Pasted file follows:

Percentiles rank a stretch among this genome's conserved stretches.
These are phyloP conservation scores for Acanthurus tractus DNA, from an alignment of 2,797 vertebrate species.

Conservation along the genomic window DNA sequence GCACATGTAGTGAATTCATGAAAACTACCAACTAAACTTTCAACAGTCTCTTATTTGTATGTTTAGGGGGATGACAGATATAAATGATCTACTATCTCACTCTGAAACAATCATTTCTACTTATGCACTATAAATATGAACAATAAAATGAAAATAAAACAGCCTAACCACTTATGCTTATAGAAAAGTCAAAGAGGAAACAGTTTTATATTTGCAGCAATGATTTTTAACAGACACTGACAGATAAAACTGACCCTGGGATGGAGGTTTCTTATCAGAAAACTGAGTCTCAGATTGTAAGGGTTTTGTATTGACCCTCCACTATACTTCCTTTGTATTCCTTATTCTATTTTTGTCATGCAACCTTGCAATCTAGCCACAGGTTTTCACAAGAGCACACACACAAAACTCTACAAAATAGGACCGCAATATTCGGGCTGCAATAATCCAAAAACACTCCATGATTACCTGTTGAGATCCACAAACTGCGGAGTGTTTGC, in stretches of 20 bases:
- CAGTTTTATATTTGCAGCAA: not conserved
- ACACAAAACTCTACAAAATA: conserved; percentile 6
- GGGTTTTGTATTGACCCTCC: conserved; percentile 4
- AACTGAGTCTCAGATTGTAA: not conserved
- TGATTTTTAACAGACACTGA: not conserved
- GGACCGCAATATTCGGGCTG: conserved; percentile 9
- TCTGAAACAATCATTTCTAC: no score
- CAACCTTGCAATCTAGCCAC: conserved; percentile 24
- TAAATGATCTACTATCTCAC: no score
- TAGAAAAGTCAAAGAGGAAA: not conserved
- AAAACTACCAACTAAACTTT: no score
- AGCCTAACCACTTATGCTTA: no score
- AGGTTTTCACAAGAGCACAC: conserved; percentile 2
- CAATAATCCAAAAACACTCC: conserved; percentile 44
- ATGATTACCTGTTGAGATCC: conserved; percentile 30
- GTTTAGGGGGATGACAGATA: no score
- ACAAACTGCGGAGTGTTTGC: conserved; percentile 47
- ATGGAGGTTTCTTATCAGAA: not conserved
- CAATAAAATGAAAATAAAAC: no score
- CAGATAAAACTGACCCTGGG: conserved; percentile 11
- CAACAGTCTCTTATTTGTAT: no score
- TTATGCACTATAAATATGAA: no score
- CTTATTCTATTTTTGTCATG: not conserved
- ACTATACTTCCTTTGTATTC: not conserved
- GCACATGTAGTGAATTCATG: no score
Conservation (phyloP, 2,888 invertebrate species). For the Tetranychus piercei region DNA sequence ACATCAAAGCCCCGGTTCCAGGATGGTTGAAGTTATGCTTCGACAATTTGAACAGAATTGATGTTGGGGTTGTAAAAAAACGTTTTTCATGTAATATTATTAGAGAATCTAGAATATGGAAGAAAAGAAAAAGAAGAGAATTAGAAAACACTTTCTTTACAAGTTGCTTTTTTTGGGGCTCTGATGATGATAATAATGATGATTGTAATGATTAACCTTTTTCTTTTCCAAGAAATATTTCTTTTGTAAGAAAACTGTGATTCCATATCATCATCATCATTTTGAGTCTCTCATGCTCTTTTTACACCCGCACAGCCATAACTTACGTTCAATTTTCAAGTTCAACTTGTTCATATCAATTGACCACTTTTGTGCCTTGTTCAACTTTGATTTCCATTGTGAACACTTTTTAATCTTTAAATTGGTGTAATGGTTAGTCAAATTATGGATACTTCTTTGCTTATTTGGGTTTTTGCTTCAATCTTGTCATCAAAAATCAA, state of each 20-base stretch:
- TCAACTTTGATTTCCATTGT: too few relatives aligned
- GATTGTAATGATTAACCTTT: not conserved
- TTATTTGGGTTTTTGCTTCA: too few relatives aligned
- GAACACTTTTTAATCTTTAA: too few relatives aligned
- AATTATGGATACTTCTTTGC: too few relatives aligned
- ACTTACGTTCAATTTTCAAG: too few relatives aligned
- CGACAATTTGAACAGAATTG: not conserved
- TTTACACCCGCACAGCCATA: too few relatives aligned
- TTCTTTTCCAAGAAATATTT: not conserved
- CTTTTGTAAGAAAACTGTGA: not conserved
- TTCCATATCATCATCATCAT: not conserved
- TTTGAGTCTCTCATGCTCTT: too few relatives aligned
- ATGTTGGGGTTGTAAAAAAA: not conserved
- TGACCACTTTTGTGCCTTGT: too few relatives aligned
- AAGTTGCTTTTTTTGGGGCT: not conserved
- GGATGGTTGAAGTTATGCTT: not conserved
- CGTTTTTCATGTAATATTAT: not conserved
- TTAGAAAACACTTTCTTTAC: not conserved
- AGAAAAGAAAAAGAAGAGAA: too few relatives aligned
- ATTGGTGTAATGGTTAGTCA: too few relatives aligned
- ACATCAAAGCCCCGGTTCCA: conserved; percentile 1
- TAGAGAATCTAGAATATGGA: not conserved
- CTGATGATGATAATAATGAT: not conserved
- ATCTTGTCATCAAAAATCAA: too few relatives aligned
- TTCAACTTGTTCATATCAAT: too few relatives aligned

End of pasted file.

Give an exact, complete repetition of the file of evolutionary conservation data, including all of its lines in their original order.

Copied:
Percentiles rank a stretch among this genome's conserved stretches.
These are phyloP conservation scores for Acanthurus tractus DNA, from an alignment of 2,797 vertebrate species.

Conservation along the genomic window DNA sequence GCACATGTAGTGAATTCATGAAAACTACCAACTAAACTTTCAACAGTCTCTTATTTGTATGTTTAGGGGGATGACAGATATAAATGATCTACTATCTCACTCTGAAACAATCATTTCTACTTATGCACTATAAATATGAACAATAAAATGAAAATAAAACAGCCTAACCACTTATGCTTATAGAAAAGTCAAAGAGGAAACAGTTTTATATTTGCAGCAATGATTTTTAACAGACACTGACAGATAAAACTGACCCTGGGATGGAGGTTTCTTATCAGAAAACTGAGTCTCAGATTGTAAGGGTTTTGTATTGACCCTCCACTATACTTCCTTTGTATTCCTTATTCTATTTTTGTCATGCAACCTTGCAATCTAGCCACAGGTTTTCACAAGAGCACACACACAAAACTCTACAAAATAGGACCGCAATATTCGGGCTGCAATAATCCAAAAACACTCCATGATTACCTGTTGAGATCCACAAACTGCGGAGTGTTTGC, in stretches of 20 bases:
- CAGTTTTATATTTGCAGCAA: not conserved
- ACACAAAACTCTACAAAATA: conserved; percentile 6
- GGGTTTTGTATTGACCCTCC: conserved; percentile 4
- AACTGAGTCTCAGATTGTAA: not conserved
- TGATTTTTAACAGACACTGA: not conserved
- GGACCGCAATATTCGGGCTG: conserved; percentile 9
- TCTGAAACAATCATTTCTAC: no score
- CAACCTTGCAATCTAGCCAC: conserved; percentile 24
- TAAATGATCTACTATCTCAC: no score
- TAGAAAAGTCAAAGAGGAAA: not conserved
- AAAACTACCAACTAAACTTT: no score
- AGCCTAACCACTTATGCTTA: no score
- AGGTTTTCACAAGAGCACAC: conserved; percentile 2
- CAATAATCCAAAAACACTCC: conserved; percentile 44
- ATGATTACCTGTTGAGATCC: conserved; percentile 30
- GTTTAGGGGGATGACAGATA: no score
- ACAAACTGCGGAGTGTTTGC: conserved; percentile 47
- ATGGAGGTTTCTTATCAGAA: not conserved
- CAATAAAATGAAAATAAAAC: no score
- CAGATAAAACTGACCCTGGG: conserved; percentile 11
- CAACAGTCTCTTATTTGTAT: no score
- TTATGCACTATAAATATGAA: no score
- CTTATTCTATTTTTGTCATG: not conserved
- ACTATACTTCCTTTGTATTC: not conserved
- GCACATGTAGTGAATTCATG: no score
Conservation (phyloP, 2,888 invertebrate species). For the Tetranychus piercei region DNA sequence ACATCAAAGCCCCGGTTCCAGGATGGTTGAAGTTATGCTTCGACAATTTGAACAGAATTGATGTTGGGGTTGTAAAAAAACGTTTTTCATGTAATATTATTAGAGAATCTAGAATATGGAAGAAAAGAAAAAGAAGAGAATTAGAAAACACTTTCTTTACAAGTTGCTTTTTTTGGGGCTCTGATGATGATAATAATGATGATTGTAATGATTAACCTTTTTCTTTTCCAAGAAATATTTCTTTTGTAAGAAAACTGTGATTCCATATCATCATCATCATTTTGAGTCTCTCATGCTCTTTTTACACCCGCACAGCCATAACTTACGTTCAATTTTCAAGTTCAACTTGTTCATATCAATTGACCACTTTTGTGCCTTGTTCAACTTTGATTTCCATTGTGAACACTTTTTAATCTTTAAATTGGTGTAATGGTTAGTCAAATTATGGATACTTCTTTGCTTATTTGGGTTTTTGCTTCAATCTTGTCATCAAAAATCAA, state of each 20-base stretch:
- TCAACTTTGATTTCCATTGT: too few relatives aligned
- GATTGTAATGATTAACCTTT: not conserved
- TTATTTGGGTTTTTGCTTCA: too few relatives aligned
- GAACACTTTTTAATCTTTAA: too few relatives aligned
- AATTATGGATACTTCTTTGC: too few relatives aligned
- ACTTACGTTCAATTTTCAAG: too few relatives aligned
- CGACAATTTGAACAGAATTG: not conserved
- TTTACACCCGCACAGCCATA: too few relatives aligned
- TTCTTTTCCAAGAAATATTT: not conserved
- CTTTTGTAAGAAAACTGTGA: not conserved
- TTCCATATCATCATCATCAT: not conserved
- TTTGAGTCTCTCATGCTCTT: too few relatives aligned
- ATGTTGGGGTTGTAAAAAAA: not conserved
- TGACCACTTTTGTGCCTTGT: too few relatives aligned
- AAGTTGCTTTTTTTGGGGCT: not conserved
- GGATGGTTGAAGTTATGCTT: not conserved
- CGTTTTTCATGTAATATTAT: not conserved
- TTAGAAAACACTTTCTTTAC: not conserved
- AGAAAAGAAAAAGAAGAGAA: too few relatives aligned
- ATTGGTGTAATGGTTAGTCA: too few relatives aligned
- ACATCAAAGCCCCGGTTCCA: conserved; percentile 1
- TAGAGAATCTAGAATATGGA: not conserved
- CTGATGATGATAATAATGAT: not conserved
- ATCTTGTCATCAAAAATCAA: too few relatives aligned
- TTCAACTTGTTCATATCAAT: too few relatives aligned